What's the inspiration for your single, "3,000,000 Years"?
"3,000,000 Years" is in a way a synthesis of everything I’ve learned and thought about after getting out of horses. In 2011, after I gave up training horses full-time, I spent a year as a student of history, current events, and economics learning how they are all connected. It all started by watching a movie called “Collapse”, about Michael Ruppert, to whom this song is dedicated. Ruppert wasn’t always right in everything he said, but his discussion of oil- how it has built our world, how we are dependent on it for absolutely everything, and how quickly it is depleting- is brilliant. He understands the nexus between oil, money, debt, and our monetary system, and that nexus is fascinating. We haven’t run out of oil yet, but we’ve run out of the easy oil to get, and that’s why we’re doing risky things like offshore drilling and fracking to compensate. The oil on this planet took millions of years to materialize, out of all the energy embedded in organic matter, and we’ve used about half of it up in 150 years. That’s stunning- both in the ingenuity we have showed in getting to it, and in the complete rapaciousness our species shows when it finds a bonanza like this.
2011 was an amazing experience- I’d ride the subway, read, finish a book, find a new book to start… I think people can learn so much more on their own, when they become curious and fascinated by something, than by simply following a protocol in school. I found a whole set of thinkers out there that you almost never hear about- but they’ve got it right. Aside from Ruppert, I particularly love Chris Martenson (who puts out a great blog- peakprosperity.com), Jim Kunstler (kunstler.com), and Charles Hugh Smith (oftwominds.com).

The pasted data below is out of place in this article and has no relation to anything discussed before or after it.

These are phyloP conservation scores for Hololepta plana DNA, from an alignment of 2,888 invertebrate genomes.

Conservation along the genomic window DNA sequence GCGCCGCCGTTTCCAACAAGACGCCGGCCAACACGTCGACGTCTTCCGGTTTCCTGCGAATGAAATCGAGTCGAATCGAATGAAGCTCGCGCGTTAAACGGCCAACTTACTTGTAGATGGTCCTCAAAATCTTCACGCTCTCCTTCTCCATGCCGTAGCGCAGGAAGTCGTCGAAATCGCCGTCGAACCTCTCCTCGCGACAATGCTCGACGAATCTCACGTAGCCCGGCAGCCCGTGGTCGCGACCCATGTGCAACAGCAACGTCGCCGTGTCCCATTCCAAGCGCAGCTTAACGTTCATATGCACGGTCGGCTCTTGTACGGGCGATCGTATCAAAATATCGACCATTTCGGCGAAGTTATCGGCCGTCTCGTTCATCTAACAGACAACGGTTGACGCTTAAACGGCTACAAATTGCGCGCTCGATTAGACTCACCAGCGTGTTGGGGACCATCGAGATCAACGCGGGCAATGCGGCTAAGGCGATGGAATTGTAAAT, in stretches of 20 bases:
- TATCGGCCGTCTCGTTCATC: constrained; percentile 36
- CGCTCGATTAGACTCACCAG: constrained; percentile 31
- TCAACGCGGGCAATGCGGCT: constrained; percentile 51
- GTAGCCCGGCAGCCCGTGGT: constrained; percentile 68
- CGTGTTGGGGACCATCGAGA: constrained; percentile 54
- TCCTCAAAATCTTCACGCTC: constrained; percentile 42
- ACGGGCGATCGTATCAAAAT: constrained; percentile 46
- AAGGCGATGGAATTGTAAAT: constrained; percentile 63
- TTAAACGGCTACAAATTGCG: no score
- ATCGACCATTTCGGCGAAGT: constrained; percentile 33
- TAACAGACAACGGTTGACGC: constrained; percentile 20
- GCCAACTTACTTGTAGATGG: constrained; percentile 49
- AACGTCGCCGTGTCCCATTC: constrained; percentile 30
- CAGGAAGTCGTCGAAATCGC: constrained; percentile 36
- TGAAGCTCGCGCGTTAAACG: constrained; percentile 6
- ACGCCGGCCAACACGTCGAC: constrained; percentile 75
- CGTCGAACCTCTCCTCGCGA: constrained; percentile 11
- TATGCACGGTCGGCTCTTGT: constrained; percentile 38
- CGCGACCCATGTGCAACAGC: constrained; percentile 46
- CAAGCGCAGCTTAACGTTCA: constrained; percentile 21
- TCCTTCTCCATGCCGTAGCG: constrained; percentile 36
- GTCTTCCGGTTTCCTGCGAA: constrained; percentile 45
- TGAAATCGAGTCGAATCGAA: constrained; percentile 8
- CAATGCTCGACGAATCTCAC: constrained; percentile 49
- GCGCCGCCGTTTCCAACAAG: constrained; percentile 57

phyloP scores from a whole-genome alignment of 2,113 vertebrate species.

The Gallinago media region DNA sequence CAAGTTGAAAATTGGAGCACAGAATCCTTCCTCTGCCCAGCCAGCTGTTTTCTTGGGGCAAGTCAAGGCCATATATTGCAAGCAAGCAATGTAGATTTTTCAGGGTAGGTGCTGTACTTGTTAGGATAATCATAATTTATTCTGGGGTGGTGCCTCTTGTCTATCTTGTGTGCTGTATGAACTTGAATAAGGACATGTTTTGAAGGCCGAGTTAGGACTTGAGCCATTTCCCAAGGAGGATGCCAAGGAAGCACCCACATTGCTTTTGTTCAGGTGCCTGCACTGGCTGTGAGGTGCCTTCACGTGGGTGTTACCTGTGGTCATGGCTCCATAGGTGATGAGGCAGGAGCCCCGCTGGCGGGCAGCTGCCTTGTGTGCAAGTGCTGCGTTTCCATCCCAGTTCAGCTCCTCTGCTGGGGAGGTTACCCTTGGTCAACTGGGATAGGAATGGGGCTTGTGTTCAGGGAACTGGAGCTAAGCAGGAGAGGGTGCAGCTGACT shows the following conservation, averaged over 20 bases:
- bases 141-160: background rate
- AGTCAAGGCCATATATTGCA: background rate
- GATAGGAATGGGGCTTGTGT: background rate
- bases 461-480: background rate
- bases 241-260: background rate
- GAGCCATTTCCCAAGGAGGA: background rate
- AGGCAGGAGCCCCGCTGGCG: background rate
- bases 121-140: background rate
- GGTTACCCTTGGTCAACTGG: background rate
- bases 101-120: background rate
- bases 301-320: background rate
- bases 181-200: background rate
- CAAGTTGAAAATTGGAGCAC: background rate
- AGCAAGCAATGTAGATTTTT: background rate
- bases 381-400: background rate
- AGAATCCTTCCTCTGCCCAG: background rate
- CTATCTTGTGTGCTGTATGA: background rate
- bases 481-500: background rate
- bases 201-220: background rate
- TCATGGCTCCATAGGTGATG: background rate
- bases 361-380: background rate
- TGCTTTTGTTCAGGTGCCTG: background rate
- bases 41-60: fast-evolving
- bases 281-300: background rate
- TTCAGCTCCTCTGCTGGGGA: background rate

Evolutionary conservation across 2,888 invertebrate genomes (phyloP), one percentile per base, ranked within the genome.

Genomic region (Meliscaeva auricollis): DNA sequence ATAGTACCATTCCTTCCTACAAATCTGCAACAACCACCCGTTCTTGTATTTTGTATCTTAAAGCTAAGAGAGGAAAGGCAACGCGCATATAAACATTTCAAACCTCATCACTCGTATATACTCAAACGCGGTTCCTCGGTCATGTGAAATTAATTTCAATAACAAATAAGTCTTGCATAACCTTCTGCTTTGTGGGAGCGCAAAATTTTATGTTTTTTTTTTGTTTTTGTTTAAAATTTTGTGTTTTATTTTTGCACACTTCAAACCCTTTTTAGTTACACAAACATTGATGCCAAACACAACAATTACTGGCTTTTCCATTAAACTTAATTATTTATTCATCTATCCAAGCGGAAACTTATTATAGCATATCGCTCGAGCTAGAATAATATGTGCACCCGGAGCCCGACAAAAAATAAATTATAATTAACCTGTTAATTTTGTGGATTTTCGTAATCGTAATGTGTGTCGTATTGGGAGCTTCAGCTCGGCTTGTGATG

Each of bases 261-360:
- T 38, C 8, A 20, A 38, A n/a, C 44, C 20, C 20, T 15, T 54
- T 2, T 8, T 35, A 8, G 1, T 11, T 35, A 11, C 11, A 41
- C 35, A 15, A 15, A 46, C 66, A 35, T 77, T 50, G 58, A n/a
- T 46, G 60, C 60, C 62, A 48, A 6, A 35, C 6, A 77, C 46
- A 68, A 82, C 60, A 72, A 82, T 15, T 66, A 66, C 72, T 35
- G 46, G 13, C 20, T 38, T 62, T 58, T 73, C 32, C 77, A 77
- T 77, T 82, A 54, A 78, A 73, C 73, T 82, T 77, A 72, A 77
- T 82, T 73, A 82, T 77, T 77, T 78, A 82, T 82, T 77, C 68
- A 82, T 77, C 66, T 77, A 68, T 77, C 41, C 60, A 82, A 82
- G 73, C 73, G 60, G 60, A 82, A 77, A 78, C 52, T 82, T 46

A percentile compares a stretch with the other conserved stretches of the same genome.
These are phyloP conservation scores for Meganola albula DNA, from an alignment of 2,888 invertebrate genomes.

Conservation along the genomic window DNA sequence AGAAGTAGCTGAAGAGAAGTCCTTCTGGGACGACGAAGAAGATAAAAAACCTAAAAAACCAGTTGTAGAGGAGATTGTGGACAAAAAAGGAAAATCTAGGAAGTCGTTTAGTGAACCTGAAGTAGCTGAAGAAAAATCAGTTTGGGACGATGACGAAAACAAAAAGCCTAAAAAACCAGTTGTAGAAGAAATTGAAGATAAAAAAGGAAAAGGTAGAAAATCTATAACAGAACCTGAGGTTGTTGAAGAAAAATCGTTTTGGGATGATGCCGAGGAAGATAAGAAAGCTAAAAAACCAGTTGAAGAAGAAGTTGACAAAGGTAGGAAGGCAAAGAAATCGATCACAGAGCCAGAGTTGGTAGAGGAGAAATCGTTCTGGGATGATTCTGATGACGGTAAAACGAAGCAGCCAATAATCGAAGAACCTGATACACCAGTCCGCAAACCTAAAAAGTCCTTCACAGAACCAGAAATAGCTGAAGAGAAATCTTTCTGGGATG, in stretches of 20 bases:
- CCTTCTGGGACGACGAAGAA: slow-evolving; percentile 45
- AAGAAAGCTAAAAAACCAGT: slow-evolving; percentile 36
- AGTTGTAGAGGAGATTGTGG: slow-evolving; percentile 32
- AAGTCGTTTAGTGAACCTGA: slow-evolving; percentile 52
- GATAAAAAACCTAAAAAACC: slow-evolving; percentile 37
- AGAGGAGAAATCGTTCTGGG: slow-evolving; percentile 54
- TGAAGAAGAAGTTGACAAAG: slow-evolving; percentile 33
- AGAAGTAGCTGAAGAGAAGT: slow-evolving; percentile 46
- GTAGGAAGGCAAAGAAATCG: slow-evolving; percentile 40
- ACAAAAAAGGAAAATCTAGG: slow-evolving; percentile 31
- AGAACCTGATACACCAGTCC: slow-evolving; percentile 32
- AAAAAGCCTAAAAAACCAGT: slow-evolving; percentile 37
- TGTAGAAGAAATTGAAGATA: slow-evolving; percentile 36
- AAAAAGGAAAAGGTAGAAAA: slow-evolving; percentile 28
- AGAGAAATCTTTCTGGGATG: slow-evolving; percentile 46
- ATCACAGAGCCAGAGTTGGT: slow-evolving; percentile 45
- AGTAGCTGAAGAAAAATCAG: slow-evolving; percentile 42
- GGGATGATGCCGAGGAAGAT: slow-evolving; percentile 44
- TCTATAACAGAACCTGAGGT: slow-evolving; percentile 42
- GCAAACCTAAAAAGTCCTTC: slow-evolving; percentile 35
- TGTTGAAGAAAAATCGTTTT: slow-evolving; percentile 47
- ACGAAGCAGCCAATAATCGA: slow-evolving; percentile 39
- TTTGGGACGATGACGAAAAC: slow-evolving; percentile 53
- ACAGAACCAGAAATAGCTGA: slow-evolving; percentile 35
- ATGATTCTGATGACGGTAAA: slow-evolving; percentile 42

But it’s hard to take ideas on history and philosophy and make them into a song. You risk sounding very preachy. So instead of trying to teach something, I thought of "3,000,000 Years" as an ode to the human animal in all its glory and absurdity. I’m constantly amazed at what we as a species has accomplished in its relatively brief span on earth… and how much of that accomplishment has been crammed into the last couple of centuries. I’m also awed at the fact that I happen to be alive right now- it’s such a pivotal time in the history of the species, with all manner of things spinning and growing, merging, flying apart. When oil was discovered in 1859, the human population stood at around 1.3 billion people; it is currently at 7.5 billion, and it’s only headed up. We’re using up everything we have (the ocean fish population is down 93% in less than 100 years- how is that possible?!) and borrowing every cent we can to keep things going. How long can we do it?